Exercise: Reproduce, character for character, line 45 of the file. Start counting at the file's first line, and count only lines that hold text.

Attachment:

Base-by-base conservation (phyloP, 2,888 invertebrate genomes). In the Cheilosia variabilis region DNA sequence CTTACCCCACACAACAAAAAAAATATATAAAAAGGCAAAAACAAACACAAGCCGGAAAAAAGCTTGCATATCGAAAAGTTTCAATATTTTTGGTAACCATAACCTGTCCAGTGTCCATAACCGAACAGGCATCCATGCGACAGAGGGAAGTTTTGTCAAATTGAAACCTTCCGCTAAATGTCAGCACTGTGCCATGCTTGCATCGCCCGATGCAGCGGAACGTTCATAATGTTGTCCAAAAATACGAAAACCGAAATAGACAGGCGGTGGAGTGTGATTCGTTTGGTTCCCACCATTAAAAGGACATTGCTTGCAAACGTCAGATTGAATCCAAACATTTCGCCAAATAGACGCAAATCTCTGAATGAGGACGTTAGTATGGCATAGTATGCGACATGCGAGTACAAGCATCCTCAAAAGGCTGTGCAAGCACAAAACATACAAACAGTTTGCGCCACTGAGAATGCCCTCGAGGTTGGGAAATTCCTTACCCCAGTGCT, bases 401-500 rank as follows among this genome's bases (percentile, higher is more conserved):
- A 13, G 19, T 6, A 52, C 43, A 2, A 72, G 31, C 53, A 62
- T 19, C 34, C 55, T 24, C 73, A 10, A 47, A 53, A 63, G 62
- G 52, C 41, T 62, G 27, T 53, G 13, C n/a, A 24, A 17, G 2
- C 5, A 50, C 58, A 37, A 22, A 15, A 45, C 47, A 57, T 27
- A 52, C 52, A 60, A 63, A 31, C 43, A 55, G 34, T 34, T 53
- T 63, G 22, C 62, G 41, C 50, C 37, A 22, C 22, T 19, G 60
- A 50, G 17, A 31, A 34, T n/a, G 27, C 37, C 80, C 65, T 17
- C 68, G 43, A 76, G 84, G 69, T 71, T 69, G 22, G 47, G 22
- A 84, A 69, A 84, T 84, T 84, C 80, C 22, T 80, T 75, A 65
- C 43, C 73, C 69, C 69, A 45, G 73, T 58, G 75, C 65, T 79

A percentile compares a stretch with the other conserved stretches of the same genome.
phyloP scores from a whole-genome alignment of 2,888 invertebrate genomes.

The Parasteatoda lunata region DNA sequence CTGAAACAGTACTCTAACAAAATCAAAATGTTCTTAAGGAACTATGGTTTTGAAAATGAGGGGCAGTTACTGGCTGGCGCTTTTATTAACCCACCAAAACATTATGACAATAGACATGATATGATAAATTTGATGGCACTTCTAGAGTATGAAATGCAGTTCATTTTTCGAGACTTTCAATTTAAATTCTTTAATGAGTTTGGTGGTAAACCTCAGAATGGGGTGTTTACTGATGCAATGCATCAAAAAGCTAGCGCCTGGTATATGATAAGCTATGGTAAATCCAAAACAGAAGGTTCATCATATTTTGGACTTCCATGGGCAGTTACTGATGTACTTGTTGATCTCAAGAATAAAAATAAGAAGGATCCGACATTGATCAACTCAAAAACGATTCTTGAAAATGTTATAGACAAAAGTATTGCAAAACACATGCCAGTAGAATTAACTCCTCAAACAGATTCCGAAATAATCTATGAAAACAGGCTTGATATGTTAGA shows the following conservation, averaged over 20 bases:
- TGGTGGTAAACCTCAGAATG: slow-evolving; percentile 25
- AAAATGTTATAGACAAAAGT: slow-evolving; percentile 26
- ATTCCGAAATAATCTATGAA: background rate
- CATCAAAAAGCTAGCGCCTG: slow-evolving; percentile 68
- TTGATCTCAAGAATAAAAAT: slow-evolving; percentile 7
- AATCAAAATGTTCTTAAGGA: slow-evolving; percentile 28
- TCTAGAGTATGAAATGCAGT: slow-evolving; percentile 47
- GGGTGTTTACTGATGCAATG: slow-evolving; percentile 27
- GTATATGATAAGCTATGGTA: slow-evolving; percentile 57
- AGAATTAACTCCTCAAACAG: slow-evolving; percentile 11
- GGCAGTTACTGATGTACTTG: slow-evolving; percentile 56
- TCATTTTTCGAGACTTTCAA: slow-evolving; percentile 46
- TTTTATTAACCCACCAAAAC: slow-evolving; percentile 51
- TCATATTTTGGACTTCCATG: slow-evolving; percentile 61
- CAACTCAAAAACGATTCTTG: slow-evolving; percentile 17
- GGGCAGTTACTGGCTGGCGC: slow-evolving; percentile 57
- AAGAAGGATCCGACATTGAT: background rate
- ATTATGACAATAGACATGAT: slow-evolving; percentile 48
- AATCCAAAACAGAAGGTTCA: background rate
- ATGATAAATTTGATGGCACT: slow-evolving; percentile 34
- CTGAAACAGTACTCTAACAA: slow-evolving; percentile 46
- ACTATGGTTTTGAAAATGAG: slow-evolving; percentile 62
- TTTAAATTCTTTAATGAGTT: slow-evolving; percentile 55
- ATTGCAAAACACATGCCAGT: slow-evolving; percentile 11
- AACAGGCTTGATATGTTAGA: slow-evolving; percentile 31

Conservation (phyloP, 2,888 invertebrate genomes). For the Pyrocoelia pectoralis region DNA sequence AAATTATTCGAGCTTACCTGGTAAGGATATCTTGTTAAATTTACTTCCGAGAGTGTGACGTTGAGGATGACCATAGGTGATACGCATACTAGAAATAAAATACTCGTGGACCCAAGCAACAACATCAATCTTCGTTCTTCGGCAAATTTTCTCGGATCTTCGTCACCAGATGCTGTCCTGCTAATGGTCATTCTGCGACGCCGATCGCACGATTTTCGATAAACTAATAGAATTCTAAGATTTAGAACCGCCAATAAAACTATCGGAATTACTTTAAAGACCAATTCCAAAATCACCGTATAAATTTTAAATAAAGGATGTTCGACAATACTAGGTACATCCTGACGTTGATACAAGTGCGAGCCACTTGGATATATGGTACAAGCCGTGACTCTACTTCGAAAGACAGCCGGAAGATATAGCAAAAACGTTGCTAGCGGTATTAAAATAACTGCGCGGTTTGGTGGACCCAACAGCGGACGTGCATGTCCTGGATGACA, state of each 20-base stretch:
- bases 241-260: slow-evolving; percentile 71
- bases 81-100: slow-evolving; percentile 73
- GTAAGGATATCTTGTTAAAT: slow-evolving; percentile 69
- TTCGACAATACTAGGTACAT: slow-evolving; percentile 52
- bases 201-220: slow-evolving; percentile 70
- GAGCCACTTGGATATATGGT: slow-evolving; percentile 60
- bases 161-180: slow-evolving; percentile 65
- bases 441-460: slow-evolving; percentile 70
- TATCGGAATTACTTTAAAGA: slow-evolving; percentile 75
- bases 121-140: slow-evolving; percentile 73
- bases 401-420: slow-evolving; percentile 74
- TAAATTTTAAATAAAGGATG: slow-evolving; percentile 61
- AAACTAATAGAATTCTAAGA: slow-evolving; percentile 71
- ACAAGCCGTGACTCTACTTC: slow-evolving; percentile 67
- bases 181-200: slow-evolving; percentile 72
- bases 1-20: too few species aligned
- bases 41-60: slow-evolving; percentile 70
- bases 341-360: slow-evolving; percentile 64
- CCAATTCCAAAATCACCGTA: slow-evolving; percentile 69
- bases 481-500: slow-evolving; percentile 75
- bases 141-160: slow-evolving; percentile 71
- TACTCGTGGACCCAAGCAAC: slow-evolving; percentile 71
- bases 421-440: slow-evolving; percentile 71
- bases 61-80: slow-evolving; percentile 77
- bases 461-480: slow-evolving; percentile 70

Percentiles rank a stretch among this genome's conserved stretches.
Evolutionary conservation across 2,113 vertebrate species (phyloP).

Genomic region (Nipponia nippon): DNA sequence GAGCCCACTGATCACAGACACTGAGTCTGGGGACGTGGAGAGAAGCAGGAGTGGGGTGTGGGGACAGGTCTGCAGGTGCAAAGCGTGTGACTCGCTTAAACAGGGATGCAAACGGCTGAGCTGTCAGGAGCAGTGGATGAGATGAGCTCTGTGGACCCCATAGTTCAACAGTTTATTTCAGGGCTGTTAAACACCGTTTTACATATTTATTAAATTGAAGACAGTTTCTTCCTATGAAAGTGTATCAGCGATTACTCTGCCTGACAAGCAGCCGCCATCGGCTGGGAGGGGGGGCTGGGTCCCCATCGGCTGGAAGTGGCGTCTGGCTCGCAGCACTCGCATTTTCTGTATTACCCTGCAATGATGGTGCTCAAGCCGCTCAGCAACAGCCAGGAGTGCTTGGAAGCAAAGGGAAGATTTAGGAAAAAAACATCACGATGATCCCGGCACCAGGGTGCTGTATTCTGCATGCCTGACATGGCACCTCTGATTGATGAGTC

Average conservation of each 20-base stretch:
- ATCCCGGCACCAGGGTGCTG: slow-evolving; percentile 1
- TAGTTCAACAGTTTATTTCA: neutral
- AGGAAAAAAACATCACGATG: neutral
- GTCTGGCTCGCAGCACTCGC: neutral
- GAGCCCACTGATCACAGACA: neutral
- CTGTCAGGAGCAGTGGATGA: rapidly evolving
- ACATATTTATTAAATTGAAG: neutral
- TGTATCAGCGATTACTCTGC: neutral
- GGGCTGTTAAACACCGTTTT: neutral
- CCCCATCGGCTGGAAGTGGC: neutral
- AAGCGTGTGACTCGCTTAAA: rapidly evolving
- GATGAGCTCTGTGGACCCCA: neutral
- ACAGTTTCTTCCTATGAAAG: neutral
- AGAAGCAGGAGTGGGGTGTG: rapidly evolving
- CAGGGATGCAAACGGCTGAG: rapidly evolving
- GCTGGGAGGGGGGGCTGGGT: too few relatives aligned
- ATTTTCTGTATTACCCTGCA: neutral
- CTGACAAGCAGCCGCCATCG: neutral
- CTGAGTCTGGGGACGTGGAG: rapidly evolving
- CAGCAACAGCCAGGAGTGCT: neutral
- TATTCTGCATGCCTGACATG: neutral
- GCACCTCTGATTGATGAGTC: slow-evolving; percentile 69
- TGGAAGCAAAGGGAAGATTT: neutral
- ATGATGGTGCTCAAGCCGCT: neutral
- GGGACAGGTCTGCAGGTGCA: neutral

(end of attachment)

- bases 201-220: slow-evolving; percentile 70